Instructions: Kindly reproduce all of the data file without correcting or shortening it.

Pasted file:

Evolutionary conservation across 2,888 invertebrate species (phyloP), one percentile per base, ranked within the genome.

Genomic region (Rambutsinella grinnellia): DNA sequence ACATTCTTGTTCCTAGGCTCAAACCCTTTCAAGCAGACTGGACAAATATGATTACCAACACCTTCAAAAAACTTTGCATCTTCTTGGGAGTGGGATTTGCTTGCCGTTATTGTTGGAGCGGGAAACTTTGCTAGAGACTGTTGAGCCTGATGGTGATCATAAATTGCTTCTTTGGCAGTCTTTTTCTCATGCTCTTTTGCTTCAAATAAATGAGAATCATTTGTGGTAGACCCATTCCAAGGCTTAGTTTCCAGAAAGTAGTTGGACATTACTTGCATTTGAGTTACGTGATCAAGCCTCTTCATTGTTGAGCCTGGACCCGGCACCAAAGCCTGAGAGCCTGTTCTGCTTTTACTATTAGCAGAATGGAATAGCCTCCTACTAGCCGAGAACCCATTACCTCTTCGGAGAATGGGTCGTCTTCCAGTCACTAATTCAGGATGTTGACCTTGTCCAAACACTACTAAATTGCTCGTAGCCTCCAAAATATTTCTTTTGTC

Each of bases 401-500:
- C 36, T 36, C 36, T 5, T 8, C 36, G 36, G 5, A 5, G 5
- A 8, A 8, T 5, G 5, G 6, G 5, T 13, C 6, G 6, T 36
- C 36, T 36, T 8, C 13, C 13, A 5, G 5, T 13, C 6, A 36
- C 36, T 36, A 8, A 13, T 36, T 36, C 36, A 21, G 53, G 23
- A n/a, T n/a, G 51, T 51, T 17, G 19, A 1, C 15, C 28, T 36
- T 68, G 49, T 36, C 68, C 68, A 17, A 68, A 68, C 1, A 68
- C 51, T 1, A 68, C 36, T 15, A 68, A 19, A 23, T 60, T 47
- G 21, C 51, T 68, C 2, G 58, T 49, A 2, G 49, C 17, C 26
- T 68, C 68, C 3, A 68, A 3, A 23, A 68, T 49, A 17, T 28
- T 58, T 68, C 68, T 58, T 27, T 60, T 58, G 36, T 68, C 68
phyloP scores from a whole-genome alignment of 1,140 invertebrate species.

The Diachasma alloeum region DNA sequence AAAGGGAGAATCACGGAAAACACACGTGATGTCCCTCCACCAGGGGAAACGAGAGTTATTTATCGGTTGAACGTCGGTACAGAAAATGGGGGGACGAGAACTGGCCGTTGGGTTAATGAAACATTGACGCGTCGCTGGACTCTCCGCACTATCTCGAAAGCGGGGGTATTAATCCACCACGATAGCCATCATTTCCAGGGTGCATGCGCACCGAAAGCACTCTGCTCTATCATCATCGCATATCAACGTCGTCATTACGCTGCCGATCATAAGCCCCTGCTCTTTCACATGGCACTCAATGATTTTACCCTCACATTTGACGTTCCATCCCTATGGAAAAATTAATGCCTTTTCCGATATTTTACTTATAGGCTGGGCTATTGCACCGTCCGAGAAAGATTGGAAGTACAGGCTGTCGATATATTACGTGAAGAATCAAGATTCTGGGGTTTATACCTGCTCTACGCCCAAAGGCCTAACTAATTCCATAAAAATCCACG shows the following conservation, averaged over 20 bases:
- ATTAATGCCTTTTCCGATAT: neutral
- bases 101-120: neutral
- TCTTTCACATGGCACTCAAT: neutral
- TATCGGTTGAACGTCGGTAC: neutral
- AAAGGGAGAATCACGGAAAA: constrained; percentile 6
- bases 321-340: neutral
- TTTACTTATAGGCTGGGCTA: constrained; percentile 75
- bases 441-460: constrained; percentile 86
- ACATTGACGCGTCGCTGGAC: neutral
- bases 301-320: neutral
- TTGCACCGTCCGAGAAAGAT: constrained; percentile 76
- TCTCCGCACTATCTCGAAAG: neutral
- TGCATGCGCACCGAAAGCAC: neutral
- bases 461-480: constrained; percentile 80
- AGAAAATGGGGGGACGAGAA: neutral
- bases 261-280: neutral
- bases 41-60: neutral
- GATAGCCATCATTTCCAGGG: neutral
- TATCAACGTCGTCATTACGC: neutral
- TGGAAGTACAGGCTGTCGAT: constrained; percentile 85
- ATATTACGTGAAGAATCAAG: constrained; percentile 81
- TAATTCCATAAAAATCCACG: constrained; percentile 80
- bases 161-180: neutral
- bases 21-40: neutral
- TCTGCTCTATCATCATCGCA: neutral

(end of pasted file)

Evolutionary conservation across 2,888 invertebrate species (phyloP), one percentile per base, ranked within the genome.

Genomic region (Rambutsinella grinnellia): DNA sequence ACATTCTTGTTCCTAGGCTCAAACCCTTTCAAGCAGACTGGACAAATATGATTACCAACACCTTCAAAAAACTTTGCATCTTCTTGGGAGTGGGATTTGCTTGCCGTTATTGTTGGAGCGGGAAACTTTGCTAGAGACTGTTGAGCCTGATGGTGATCATAAATTGCTTCTTTGGCAGTCTTTTTCTCATGCTCTTTTGCTTCAAATAAATGAGAATCATTTGTGGTAGACCCATTCCAAGGCTTAGTTTCCAGAAAGTAGTTGGACATTACTTGCATTTGAGTTACGTGATCAAGCCTCTTCATTGTTGAGCCTGGACCCGGCACCAAAGCCTGAGAGCCTGTTCTGCTTTTACTATTAGCAGAATGGAATAGCCTCCTACTAGCCGAGAACCCATTACCTCTTCGGAGAATGGGTCGTCTTCCAGTCACTAATTCAGGATGTTGACCTTGTCCAAACACTACTAAATTGCTCGTAGCCTCCAAAATATTTCTTTTGTC

Each of bases 401-500:
- C 36, T 36, C 36, T 5, T 8, C 36, G 36, G 5, A 5, G 5
- A 8, A 8, T 5, G 5, G 6, G 5, T 13, C 6, G 6, T 36
- C 36, T 36, T 8, C 13, C 13, A 5, G 5, T 13, C 6, A 36
- C 36, T 36, A 8, A 13, T 36, T 36, C 36, A 21, G 53, G 23
- A n/a, T n/a, G 51, T 51, T 17, G 19, A 1, C 15, C 28, T 36
- T 68, G 49, T 36, C 68, C 68, A 17, A 68, A 68, C 1, A 68
- C 51, T 1, A 68, C 36, T 15, A 68, A 19, A 23, T 60, T 47
- G 21, C 51, T 68, C 2, G 58, T 49, A 2, G 49, C 17, C 26
- T 68, C 68, C 3, A 68, A 3, A 23, A 68, T 49, A 17, T 28
- T 58, T 68, C 68, T 58, T 27, T 60, T 58, G 36, T 68, C 68
phyloP scores from a whole-genome alignment of 1,140 invertebrate species.

The Diachasma alloeum region DNA sequence AAAGGGAGAATCACGGAAAACACACGTGATGTCCCTCCACCAGGGGAAACGAGAGTTATTTATCGGTTGAACGTCGGTACAGAAAATGGGGGGACGAGAACTGGCCGTTGGGTTAATGAAACATTGACGCGTCGCTGGACTCTCCGCACTATCTCGAAAGCGGGGGTATTAATCCACCACGATAGCCATCATTTCCAGGGTGCATGCGCACCGAAAGCACTCTGCTCTATCATCATCGCATATCAACGTCGTCATTACGCTGCCGATCATAAGCCCCTGCTCTTTCACATGGCACTCAATGATTTTACCCTCACATTTGACGTTCCATCCCTATGGAAAAATTAATGCCTTTTCCGATATTTTACTTATAGGCTGGGCTATTGCACCGTCCGAGAAAGATTGGAAGTACAGGCTGTCGATATATTACGTGAAGAATCAAGATTCTGGGGTTTATACCTGCTCTACGCCCAAAGGCCTAACTAATTCCATAAAAATCCACG shows the following conservation, averaged over 20 bases:
- ATTAATGCCTTTTCCGATAT: neutral
- bases 101-120: neutral
- TCTTTCACATGGCACTCAAT: neutral
- TATCGGTTGAACGTCGGTAC: neutral
- AAAGGGAGAATCACGGAAAA: constrained; percentile 6
- bases 321-340: neutral
- TTTACTTATAGGCTGGGCTA: constrained; percentile 75
- bases 441-460: constrained; percentile 86
- ACATTGACGCGTCGCTGGAC: neutral
- bases 301-320: neutral
- TTGCACCGTCCGAGAAAGAT: constrained; percentile 76
- TCTCCGCACTATCTCGAAAG: neutral
- TGCATGCGCACCGAAAGCAC: neutral
- bases 461-480: constrained; percentile 80
- AGAAAATGGGGGGACGAGAA: neutral
- bases 261-280: neutral
- bases 41-60: neutral
- GATAGCCATCATTTCCAGGG: neutral
- TATCAACGTCGTCATTACGC: neutral
- TGGAAGTACAGGCTGTCGAT: constrained; percentile 85
- ATATTACGTGAAGAATCAAG: constrained; percentile 81
- TAATTCCATAAAAATCCACG: constrained; percentile 80
- bases 161-180: neutral
- bases 21-40: neutral
- TCTGCTCTATCATCATCGCA: neutral